Album Review: Wild Youth by Steve Angelo

Date: January 24, 2016

By Veiga

Steve Angello, the Swedish-Greek house producer better known as one-third ofEDM super group Swedish House Mafia breaks the mold with his defiant debut solo album, ‘Wild Youth’, via his label SIZE Records.

Stepping out from behind the decks and onto the streets, Angello turns rebellious and unapologetic as he tests new waters, coming out swinging with the fiery opener “Rebel Nation”, which he hits out of the park with a refrain perhaps inspired by Pink Floyd’s “Another Brick in the Wall”. One of Angello’s standout tracks from 2015, “Children of the Wild” featuring Mako keeps the record spinning with a riveting bass line and an uplifting message, representing the album’s name fittingly. When the single debuted July 2015, Spotify streams of the song translated to Angello donating the artist payout as proceeds to Save the Children’s Nepal relief fund in honor of International Children’s Day. Instrumentally, “Tiger” segues to “Last Dance”, a hippie-disco electronic lovechild featuring AN21 and Franz Novotny. The chill, melodic vibe here is one that would almost fit on The Campus Buzz, if 15 percent less electronic, but it contrasts well with the loud opening tracks in a bold way while easing listeners into another big hit single for Angello, “Wasted Love” featuring Dougy Mandagi of The Temper Trap. “Wasted Love” would probably thrill Punk University’s hosts, as Mandagi delivers vocals in the vein of several Irish punk bands over a melodic electronic beat without being overbearing, a genre hybrid Angello makes look easy to master. The mellow groove of the album’s center continues with “September Skies”, featuring Tom Taped and Alex Aris.

(This image courtesy of this source.)

“Wild Youth” turns to the underground at its midpoint. “Revolution”, with Francesco Rossi and David Garza, blends the organic elements of previous tracks with a deep house rhythm, creating a truly magnetic song merging both serenity and energy. At this point, the album’s unique atmosphere turns up a few notches with the electro groove of “Prisoner” featuring Gary Go, a track as pulsating as Go’s work with Benny Benassi, an indicator this number is ready-made to dominate 2016. “The Ocean”, an authentic house record to its core, includes a music video debuting alongside the album that reflects the song’s motivational vibe. It’s impossible not to feel Angello’s heartbeat as one record after the next breathes out so much life, as “Someone Else” does with Dan Reynolds of Imagine Dragons. A lot of these vocals could be adapted to rock and pop songs, but for some reason these raw, emotional vocals serve house music so beautifully. Angello’s art is the definition of musical synergy. “Remember” featuring electronic-duo The Presets really makes the concept of ‘Wild Youth’ hit home lyrically. “Remember when you had a dream? Remember when you had a heart?” Angello keeps it 100 percent real, and while the message is sentimental and almost depressing, the music is vibrant and elevating. At the end of the day, that really represents this generation perfectly. With so much negative energy that can easily bring people down, there is still the desire to succeed and never give up on our dreams. “Remember” is just one example of that mentality on this album, in a genre that receives so much critical scrutiny for being empty and vapid, that its capability to illustrate the point so precisely is actually phenomenal. “Stay” features alternative rock band Saints of Valory in another meeting of the genres. The album closes on “....” – the most real, bone-chilling thing you may hear this year, opening as a spoken narrative on the disease of racism and classism in Stockholm and the remedy of music uniting people of different backgrounds. An uplifting melody takes it away, and from there, it is open-ended where ‘Wild Youth’ will take you.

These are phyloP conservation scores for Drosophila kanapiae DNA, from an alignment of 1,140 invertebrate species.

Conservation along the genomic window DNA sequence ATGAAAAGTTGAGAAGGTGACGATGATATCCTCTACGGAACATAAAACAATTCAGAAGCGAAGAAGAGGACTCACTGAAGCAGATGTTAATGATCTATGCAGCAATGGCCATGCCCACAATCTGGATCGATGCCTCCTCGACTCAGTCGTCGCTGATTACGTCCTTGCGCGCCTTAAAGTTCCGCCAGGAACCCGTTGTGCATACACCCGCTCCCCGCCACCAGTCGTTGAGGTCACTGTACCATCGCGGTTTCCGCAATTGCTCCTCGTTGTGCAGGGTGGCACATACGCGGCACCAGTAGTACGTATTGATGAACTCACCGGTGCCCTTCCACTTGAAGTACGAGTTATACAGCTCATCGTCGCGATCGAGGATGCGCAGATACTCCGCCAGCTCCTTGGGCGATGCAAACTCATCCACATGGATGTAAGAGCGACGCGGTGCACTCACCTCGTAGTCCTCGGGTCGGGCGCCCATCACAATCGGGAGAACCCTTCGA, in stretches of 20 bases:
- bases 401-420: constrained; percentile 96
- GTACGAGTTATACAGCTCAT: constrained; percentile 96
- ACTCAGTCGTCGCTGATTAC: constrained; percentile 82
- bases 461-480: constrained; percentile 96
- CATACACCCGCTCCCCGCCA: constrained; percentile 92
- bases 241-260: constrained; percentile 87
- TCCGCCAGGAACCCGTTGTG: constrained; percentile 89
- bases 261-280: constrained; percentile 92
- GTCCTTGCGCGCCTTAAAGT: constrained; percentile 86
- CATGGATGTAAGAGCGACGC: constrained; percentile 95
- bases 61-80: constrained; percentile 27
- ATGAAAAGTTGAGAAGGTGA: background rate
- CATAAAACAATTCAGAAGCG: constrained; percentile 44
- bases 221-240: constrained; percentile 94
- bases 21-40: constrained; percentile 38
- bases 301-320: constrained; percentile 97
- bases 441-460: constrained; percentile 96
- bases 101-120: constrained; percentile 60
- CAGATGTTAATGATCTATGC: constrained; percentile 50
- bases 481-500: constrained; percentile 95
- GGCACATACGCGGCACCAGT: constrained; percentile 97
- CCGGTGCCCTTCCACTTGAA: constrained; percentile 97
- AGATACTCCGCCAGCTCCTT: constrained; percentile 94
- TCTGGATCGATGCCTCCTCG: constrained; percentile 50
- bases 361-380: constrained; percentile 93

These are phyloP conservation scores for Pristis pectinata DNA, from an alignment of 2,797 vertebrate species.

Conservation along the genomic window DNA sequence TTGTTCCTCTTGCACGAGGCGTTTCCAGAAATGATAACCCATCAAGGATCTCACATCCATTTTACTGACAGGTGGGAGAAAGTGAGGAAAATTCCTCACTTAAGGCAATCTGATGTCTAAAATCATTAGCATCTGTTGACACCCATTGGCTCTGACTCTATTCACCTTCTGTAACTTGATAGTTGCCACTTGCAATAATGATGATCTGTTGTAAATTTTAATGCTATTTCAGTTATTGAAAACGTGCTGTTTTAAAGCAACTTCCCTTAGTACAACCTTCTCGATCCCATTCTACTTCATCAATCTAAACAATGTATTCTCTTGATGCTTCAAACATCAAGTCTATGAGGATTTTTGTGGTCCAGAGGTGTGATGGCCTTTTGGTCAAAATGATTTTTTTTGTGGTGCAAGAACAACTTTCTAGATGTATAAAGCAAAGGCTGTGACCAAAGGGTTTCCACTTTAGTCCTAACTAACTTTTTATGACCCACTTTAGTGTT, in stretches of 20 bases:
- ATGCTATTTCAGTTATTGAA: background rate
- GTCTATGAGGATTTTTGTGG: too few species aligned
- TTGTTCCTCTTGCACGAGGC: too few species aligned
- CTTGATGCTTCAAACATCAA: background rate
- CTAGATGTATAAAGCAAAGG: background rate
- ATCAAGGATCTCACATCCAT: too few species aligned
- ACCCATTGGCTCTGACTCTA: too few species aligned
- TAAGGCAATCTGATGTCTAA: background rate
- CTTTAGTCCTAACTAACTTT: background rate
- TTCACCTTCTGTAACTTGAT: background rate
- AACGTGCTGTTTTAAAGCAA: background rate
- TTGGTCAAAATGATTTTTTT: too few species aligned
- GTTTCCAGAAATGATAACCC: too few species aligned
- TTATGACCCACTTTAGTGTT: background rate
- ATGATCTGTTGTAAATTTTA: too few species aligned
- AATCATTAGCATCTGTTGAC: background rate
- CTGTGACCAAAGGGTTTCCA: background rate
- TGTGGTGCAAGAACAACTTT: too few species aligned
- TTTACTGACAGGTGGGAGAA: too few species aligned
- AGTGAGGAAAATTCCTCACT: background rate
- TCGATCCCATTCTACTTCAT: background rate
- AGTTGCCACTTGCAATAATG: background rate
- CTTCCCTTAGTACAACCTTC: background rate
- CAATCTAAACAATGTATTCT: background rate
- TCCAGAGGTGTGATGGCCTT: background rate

Steve Angello had to fight for his record. He found himself in a disagreement with Columbia Records over the direction of his project. Refusing to sacrifice his artistic vision, Angello instead sacrificed the mainstream opportunity, choosing to use the army of fans he already had waiting in the dance scene as his platform. His label SIZE Records is already established in the electronic music industry, and ‘Wild Youth’ has been received with unwavering positive support and on good merit. It’s hardly surprising. Angello defines himself with his first solo record as independent, humanitarian and visionary, all wrapped up in one ‘Wild Youth’ of a journey, one that may find him already earning the most culturally important dance record of the year.

Please note that the opinions expressed in this review are the opinions of the writer alone. They do not necessarily reflect the opinions of WSOU, Seton Hall University, nor any of its affiliates.

Posted in: Album Review, WSOU Exclusive

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